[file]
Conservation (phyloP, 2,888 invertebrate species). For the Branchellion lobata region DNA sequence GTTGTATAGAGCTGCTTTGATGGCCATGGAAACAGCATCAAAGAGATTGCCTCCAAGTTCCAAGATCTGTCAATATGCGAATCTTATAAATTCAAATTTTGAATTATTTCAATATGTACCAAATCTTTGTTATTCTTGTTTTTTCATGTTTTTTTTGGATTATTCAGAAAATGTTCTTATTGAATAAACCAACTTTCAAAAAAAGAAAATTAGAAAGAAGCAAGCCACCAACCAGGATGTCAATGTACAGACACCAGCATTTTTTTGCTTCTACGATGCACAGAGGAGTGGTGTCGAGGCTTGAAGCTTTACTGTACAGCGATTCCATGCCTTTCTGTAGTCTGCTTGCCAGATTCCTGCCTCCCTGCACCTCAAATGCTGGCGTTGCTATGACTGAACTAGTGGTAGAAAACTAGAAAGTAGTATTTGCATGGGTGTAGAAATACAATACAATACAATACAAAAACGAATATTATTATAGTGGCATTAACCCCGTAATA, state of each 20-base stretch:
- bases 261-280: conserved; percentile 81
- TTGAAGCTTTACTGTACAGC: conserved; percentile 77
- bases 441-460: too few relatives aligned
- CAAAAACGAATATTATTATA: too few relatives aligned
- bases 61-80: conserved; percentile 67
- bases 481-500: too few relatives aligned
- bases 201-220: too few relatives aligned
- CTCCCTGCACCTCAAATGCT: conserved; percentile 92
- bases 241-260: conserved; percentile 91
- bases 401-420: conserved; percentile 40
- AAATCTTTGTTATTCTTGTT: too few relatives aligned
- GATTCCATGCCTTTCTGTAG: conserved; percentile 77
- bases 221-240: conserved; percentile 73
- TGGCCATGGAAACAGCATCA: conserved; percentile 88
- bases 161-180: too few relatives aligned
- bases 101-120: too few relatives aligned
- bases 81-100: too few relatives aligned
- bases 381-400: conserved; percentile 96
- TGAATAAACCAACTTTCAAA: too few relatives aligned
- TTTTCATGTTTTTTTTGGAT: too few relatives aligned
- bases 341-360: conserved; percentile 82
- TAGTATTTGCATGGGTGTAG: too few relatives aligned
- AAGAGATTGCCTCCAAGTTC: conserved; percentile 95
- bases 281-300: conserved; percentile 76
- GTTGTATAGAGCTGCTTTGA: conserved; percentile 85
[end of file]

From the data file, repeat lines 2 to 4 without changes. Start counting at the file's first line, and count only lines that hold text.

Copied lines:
- bases 261-280: conserved; percentile 81
- TTGAAGCTTTACTGTACAGC: conserved; percentile 77
- bases 441-460: too few relatives aligned